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Discussion Starter #1
Alright so I got my Z about last week and I'm getting the hang of the car.

One question I've got though when downshifting with rev-matching is at what RPM should you blip the throttle to?

I've been practicing trying to find the sweet spot, blipping a lot and a little to see what's better and what not. Blip too little and you'll get some shaking and the computer will force the engine to rev higher, blip too much and you'll get shaking again and it'll force the engine to a lower rpm.

What's the ideal range of rpm when rev matching? From my experimenting, I think the rpm range is different for each gear transition. What have you more experienced owners found out with downshifting?
 

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The "right" rpm's depend on gear and road speed.


The rpm's should match the gear you want to the road speed.

So if you are doing 70mph in 3rd and slow down to 40mph for a turn. You will need to bring the rpm's up so that you don't upset the car when you let off of the clutch.

Get the rpm's too low, and the car will "dive" and the rpm's will quickly rise.

Get the rpm's too high and the car will lunge forward.

There is a specific rpm for every speed/gear combo. The goal is to "match" the engine and transmission to the car's road speed before (just as?) you release the clutch.

The "perfect" rpm is a moving target. Particularly when driving at the limit.

It takes a lot of practice. I have been practicing on (and off) the track for years and still screw it up more than I care to admit.
 

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No. Read Z1's post and memorize it. :lol:
 

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Discussion Starter #5
Getting me so confused. So say you're in 3rd and you want to get to 2nd.
You're going around say... 20mph

Would the "right" rpm be around 2500-3000rpm?
 

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It takes a lot of practice and hearing or feeling the magic spot to get it right. I usually blip the gas pedal and shift down, but I don't pay attention to the RPM. You just have to know when to do it. It takes practice and being one with the car.
 

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Discussion Starter #7
It takes a lot of practice and hearing or feeling the magic spot to get it right. I usually blip the gas pedal and shift down, but I don't pay attention to the RPM. You just have to know when to do it. It takes practice and being one with the car.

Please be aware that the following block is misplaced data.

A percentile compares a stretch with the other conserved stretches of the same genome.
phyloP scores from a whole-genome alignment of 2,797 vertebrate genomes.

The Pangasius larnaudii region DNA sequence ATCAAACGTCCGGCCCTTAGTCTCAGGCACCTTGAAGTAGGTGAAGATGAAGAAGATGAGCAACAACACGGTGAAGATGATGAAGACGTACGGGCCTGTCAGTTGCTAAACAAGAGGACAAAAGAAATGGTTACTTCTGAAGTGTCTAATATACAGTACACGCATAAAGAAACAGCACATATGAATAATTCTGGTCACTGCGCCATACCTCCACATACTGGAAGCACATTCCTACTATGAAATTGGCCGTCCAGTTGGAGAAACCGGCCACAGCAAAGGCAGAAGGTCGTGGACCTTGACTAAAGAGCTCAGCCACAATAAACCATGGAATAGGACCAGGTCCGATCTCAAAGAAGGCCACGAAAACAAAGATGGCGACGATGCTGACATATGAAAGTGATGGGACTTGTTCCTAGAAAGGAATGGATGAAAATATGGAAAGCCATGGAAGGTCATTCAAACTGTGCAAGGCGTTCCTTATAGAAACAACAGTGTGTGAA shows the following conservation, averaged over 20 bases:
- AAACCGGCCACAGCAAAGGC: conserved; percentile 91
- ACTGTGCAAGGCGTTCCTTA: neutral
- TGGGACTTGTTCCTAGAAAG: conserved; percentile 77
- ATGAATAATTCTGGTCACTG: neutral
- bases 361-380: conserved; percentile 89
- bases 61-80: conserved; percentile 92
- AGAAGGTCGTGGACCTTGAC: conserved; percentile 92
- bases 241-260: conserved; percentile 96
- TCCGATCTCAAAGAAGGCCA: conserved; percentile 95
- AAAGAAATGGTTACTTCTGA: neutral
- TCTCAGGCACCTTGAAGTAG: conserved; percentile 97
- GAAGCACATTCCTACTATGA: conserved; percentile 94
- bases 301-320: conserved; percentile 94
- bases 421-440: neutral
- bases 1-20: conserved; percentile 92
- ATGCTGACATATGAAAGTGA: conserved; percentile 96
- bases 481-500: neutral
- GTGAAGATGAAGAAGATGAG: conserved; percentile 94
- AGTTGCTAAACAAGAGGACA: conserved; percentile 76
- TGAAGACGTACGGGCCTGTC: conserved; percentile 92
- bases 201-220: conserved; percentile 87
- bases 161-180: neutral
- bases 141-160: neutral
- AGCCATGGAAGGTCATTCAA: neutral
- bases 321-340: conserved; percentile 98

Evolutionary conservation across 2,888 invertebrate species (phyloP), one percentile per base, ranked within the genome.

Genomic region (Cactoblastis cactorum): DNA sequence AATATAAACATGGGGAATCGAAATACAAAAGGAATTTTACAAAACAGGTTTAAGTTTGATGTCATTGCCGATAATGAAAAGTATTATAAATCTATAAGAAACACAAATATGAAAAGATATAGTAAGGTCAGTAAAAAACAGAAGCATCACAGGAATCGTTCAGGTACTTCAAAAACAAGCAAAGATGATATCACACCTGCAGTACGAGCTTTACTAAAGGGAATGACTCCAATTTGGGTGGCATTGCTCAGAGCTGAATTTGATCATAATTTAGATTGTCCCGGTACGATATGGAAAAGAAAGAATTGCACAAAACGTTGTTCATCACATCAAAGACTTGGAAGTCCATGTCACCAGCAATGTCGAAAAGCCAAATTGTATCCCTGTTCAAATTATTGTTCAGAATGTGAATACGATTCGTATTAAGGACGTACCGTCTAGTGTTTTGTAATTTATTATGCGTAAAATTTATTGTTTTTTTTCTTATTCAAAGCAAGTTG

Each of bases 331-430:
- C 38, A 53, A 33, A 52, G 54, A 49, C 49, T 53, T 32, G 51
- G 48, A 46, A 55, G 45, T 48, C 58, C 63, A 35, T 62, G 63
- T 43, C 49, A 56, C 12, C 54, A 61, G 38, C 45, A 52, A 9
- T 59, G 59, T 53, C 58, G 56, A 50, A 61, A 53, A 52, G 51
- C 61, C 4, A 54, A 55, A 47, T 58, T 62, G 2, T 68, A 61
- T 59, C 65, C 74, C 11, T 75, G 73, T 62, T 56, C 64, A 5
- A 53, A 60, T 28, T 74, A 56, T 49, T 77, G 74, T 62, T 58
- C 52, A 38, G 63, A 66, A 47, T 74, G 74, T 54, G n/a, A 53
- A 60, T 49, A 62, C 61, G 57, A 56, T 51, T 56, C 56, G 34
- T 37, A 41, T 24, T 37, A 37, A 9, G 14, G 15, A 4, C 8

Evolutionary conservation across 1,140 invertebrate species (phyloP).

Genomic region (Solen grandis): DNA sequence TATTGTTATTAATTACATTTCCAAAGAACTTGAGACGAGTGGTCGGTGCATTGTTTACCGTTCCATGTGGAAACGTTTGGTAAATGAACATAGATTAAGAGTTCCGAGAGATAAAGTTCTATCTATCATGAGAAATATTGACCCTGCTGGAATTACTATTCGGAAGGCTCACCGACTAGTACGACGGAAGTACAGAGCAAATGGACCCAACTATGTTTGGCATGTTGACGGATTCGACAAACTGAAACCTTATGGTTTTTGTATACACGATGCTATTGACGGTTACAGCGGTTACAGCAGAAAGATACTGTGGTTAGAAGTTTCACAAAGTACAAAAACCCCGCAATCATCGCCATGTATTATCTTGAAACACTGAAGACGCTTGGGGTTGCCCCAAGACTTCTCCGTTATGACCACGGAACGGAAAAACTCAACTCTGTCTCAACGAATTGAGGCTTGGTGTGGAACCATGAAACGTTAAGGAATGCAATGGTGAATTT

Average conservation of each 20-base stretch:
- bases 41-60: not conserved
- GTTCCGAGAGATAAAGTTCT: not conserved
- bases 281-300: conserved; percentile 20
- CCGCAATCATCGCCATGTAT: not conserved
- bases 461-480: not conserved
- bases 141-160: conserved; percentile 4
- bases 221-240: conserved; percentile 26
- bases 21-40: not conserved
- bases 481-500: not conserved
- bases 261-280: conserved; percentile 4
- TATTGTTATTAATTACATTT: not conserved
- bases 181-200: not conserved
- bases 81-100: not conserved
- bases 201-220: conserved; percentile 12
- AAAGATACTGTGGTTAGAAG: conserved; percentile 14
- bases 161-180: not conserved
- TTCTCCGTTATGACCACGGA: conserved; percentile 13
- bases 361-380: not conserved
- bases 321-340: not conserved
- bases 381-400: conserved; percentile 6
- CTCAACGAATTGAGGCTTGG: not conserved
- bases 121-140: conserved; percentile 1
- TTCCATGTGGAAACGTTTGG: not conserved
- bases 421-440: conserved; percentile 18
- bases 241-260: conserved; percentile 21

Alright i'll take your word for it.

I'll just do some trial and error and hopefully find that magic spot within a year of ownership.
Thought there was maybe an easy way, kekeke. :doh:
 

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Just keep practicing. It takes a long time to get heel and toe downshifting right. But once you do, it is magic. One thing I forgot to mention, you can do it much easier if your gas pedal is a little wider. I got a set of pedals for mine that help a great deal. Check out www.autovation.net.
 

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Discussion Starter #9
Just keep practicing. It takes a long time to get heel and toe downshifting right. But once you do, it is magic. One thing I forgot to mention, you can do it much easier if your gas pedal is a little wider. I got a set of pedals for mine that help a great deal. Check out www.autovation.net.
I was actually considering getting a pedal set cause I have the base model and only the brake and clutch are aluminum plated.
Plus the aftermarket ones look kool.
 

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Alright i'll take your word for it.

I'll just do some trial and error and hopefully find that magic spot within a year of ownership.
Thought there was maybe an easy way, kekeke. :doh:
There is no magic spot. You are trying to create a smooth, physical linkage between the wheels rotating at one speed (road speed) and the engine rotating at another speed (whatever you blip the throttle to) using whichever gear you choose.

Basically, as Z1 said, your road speed and gear selection will determine the correct RPM. So basically, there are a nearly infinite amount of combinations or road speed, gear choice, and engine RPM.

The only thing that's gonna help you is time and experience IMO.
 
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